By Jonah May Nueca, UPLB Intern
As the international economy recovers from the effects of the COVID-19 pandemic, it has experienced demand and supply shocks, or big shifts in production, consumption, and global trade of goods and services. The Philippines, as a consistent top importer of oil, mainly from the Middle East, and finished petroleum products from neighboring countries like China and Singapore is highly affected by soaring oil prices dependent on price fluctuations in the world market. Insufficient oil supply is a crucial reason for these fluctuations since the top exporters experience political and economic crises such as the Russia-Ukraine war and even effects brought on by natural calamities. From a closer perspective, the situation negatively affects small consumers, especially since it now results in higher prices of basic commodities too.
Since the first months of the oil price hike in the country, GlowCorp is not spared from its unfavorable effects. Committed to supporting suppliers from Luzon, Visayas, and Mindanao areas, GlowCorp however experiences higher freight costs. Delivery costs for one twenty-footer container van raw alone swell by 70%, from Php54,000 to Php92,000 as of today. GlowCorp mostly sourced its raw materials in North Cotabato, Sultan Kudarat, General Santos City, and Misamis for its supply of cocosugar, organic rice, and muscovado. The distribution of products from the supermarket to its branches nationwide incurred a 3% increase in the delivery charge. As high as 35% promotion was requested by partner outlets to counterbalance the pressures of soaring transportation costs. However, a sudden change in expenses is not a decision that can be thought of overnight, considering the welfare of its shareholders and stakeholders as a social enterprise. Instead, GlowCorp continues to cope by expanding and negotiating with more outlets, as well as by effectively considering cheaper raw material sources and efficiently managing delivery schedules.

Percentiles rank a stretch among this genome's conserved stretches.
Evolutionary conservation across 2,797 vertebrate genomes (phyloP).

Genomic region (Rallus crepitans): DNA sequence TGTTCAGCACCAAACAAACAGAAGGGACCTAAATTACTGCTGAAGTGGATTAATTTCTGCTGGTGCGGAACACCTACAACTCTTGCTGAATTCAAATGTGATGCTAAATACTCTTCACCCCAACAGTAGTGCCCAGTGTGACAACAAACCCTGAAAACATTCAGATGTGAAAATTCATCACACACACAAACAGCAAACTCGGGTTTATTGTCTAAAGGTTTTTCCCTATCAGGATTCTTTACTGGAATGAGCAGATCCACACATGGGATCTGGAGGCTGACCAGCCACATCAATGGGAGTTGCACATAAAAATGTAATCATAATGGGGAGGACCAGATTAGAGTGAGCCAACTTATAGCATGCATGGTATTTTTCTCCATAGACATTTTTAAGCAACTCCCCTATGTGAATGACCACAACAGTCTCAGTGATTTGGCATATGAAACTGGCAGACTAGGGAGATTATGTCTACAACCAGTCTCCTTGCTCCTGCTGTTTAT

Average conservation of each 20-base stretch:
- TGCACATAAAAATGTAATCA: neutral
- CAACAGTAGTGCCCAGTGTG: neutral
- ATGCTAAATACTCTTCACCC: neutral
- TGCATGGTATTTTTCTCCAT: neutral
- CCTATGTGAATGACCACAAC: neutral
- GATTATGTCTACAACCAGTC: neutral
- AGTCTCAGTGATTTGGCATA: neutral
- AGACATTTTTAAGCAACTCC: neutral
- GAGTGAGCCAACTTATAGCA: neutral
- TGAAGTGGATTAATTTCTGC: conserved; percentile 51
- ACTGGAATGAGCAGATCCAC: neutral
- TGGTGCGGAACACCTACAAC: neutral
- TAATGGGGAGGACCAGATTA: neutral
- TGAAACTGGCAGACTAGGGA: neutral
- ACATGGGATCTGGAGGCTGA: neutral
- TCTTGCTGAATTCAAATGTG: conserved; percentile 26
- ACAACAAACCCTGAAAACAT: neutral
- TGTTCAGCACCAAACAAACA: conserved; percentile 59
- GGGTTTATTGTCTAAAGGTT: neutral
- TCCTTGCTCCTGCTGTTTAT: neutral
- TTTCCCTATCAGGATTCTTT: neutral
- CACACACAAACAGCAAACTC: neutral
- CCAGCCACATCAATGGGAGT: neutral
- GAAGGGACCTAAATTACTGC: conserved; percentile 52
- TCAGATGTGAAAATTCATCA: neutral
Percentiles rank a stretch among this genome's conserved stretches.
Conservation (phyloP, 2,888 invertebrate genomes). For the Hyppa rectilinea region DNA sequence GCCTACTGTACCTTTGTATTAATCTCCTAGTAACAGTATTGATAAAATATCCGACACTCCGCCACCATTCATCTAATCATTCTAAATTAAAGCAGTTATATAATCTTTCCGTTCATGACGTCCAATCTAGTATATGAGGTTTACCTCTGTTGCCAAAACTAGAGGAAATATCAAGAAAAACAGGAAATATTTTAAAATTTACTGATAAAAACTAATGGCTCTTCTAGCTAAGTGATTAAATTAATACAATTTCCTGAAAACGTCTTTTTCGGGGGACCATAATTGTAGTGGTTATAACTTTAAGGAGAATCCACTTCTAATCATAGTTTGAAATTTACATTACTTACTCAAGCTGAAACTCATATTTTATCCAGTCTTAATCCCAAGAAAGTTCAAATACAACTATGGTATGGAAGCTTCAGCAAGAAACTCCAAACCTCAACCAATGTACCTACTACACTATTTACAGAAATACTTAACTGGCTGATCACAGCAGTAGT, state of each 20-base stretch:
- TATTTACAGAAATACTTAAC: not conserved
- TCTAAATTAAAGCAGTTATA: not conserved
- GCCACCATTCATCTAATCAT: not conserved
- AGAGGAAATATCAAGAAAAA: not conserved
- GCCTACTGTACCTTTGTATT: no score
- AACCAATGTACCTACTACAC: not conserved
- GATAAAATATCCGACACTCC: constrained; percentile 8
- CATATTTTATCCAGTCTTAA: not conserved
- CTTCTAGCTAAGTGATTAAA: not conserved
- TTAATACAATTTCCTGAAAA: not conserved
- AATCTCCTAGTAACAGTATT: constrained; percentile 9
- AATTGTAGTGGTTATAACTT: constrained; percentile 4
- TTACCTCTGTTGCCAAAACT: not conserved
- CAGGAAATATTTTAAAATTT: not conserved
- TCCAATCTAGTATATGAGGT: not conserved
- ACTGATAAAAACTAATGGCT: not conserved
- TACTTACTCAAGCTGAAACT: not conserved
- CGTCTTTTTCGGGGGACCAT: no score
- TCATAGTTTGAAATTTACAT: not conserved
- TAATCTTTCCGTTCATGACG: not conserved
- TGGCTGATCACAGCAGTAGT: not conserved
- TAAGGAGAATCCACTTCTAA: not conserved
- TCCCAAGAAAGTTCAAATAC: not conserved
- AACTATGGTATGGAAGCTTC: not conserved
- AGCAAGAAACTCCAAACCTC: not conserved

As mentioned, the country is highly dependent on fuel imports and other basic goods. However, it must be understood that the inflationary trend in basic necessities is also influenced by the tax imposed on these imported goods as well as the pressure of the weakening peso. It is therefore a small yet smart move to continue patronizing locally-produced goods. With the surge in the prices of basic commodities in an unstable economy, the effects are heavier for the marginalized sector. GlowCorp then strives to sustainably and fairly serve, and uphold its commitment to local farmers, start-up entrepreneurs, and other small social enterprises.